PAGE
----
- utilize uniform data definitions (defined by CMS, California Dept. of Insurance (CDI), & DMHC),
- update online provider directories at least quarterly,
- update online provider directory data weekly when informed of a change, and
- ensure that directories have all relevant attributes including provider name, NPI, admitting privileges, and accepting new patients.
And that’s just for SB-137. To help create efficiencies for you and your organization, you’ll want to work with a vendor that can help you maintain compliance with other state and federal regulations, such as network adequacy and provider directory requirements for Medicare Advantage.
Check that your provider rosters are not causing conflicting data errors
Managing provider data is very complex. When the Quest Analytics’ Accuracy Solution — BetterDoctor— performs outreach directly to providers’ offices, our goal is to make practitioners and their office staff the primary owners of their data. That’s because they know it best. We have lived too long in an age where stale data is the norm. The process of collecting provider data through a health plan or IPA and having to wait for those updates to be acknowledged, processed and visible is antiquated and ineffective. When choosing a vendor ask about their outreach process. You’ll want to hear that they collect primary source attestations.
When the CMS performs ‘secret shopper’ audits, they directly contact healthcare provider offices. CMS considers individuals answering phone calls from members as the source of truth for provider data. It is in your best interest to make sure provider group rosters are not causing conflicting data errors in your provider directories.
For example, Quest Analytics performs two-factor authentication to validate provider status changes (e.g., deceased, retired, not at location) received through a pre-populated online form. We share these updates with the medical group(s) for roster integration, and with a health plan(s) to maintain directory accuracy, along with other critical errors identified (e.g., missing appointment phone number, incomplete address). Medical groups may independently partner with Quest Analytics for a group roster accuracy assessment and maintenance to meet SB-137 compliance and to more easily submit this data to health plans and other regulatory entities.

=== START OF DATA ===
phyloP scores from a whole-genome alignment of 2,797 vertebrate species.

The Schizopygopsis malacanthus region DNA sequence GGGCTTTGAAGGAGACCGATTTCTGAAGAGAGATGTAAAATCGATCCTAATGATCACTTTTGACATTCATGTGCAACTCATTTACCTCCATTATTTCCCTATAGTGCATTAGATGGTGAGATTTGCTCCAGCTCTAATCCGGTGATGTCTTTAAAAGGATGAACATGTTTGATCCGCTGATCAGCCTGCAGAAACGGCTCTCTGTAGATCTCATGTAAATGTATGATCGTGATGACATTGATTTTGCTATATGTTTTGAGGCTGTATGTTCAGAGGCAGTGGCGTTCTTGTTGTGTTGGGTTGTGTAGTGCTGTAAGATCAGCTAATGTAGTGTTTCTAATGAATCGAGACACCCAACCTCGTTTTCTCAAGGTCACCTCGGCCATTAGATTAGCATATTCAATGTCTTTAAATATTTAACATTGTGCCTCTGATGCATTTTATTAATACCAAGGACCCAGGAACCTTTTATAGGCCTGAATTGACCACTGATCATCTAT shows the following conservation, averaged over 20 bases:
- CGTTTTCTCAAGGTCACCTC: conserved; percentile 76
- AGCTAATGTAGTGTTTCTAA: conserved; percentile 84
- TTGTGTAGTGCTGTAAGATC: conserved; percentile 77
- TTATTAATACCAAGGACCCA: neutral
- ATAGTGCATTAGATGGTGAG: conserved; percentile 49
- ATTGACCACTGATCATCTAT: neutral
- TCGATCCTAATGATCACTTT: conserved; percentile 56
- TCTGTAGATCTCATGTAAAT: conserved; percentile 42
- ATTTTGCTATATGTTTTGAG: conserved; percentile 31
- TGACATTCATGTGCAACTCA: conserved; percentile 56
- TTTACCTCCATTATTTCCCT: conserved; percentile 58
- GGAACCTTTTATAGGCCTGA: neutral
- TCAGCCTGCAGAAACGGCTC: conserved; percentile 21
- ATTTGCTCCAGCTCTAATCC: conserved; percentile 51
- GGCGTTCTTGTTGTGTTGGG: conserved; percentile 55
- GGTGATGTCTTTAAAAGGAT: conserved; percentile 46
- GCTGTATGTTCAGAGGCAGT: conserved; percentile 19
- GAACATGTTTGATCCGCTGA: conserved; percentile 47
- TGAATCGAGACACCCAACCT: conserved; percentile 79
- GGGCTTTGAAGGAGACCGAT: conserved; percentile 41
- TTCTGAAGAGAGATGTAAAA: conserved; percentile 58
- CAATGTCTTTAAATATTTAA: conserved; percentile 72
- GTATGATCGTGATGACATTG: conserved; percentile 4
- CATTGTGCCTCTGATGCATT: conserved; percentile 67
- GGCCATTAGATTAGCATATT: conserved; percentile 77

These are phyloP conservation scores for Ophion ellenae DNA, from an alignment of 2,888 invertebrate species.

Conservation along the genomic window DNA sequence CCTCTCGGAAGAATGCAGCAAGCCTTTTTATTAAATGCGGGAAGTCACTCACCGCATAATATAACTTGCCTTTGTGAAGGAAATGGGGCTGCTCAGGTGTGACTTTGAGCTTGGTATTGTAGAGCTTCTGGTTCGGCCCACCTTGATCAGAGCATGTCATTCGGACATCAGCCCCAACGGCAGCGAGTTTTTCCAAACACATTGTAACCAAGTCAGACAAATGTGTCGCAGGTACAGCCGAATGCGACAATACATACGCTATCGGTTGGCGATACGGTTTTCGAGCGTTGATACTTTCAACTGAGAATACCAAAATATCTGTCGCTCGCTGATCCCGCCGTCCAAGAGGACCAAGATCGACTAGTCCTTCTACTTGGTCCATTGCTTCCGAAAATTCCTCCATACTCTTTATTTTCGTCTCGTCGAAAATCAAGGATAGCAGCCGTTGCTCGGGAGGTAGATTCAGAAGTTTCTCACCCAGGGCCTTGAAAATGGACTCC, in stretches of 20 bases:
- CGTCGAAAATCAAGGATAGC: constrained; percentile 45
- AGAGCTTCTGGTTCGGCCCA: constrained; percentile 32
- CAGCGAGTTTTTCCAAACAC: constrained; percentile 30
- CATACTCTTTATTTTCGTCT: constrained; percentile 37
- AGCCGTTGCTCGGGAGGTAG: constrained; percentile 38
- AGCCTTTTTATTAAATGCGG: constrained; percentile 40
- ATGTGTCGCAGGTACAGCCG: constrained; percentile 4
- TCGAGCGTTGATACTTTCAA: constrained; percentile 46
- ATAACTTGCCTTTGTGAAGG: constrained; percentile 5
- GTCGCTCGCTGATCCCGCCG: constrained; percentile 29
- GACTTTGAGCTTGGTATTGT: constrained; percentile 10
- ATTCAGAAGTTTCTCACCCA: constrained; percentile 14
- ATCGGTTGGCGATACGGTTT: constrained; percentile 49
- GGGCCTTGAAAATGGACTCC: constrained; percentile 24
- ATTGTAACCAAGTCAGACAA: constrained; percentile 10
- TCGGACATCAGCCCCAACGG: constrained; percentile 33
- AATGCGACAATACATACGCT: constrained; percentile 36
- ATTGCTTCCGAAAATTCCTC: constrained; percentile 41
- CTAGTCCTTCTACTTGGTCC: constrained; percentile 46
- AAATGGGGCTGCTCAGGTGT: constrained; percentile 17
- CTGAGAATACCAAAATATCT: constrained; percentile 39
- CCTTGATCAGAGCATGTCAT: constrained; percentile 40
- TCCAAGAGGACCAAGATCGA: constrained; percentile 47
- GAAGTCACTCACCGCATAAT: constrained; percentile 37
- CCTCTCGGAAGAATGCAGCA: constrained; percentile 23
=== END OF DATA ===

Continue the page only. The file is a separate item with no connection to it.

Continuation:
Choose a vendor that helps you understand how accuracy changes impact your network adequacy
As you clean up your data, this may impact your network adequacy results. Ask your vendor if they can help you condense your workflows to improve how you process changes quickly and efficiently. Additionally, make sure the vendor you work with offers simple data integration and ensures that you can get changes live in your directory in a timely manner.
At Quest Analytics, we understand how data accuracy and network adequacy are inextricably linked. Our Accuracy Solution integrates directly with the Quest Cloud Solution™ allowing you to monitor and trend changes within your network. As you incorporate accuracy changes, our cloud solution helps you identify any emerging gaps in adequacy and the providers available to fill them.
The vendor helps you improve your provider directory consumer experience
With Quest Analytics, we work with our health plans to encourage ongoing provider participation and consumer selection by educating the consumer with the results of the attested data. This approach has a direct impact on the consumer experience as well as provides additional incentives for the providers to continue ongoing participation.
Would you like to learn more about how to become SB-137 compliant? Let’s talk. Email email@example.com, and she’ll connect you with the best person to answer your specific questions.
At Quest Analytics we want to help health plans achieve Better Data. Better Networks. Better Experience. Quest Analytics is the provider data management and network analytics services company the nation’s health plans trust to provide a better experience for plan members by ensuring their networks comply with access, adequacy, and accuracy standards.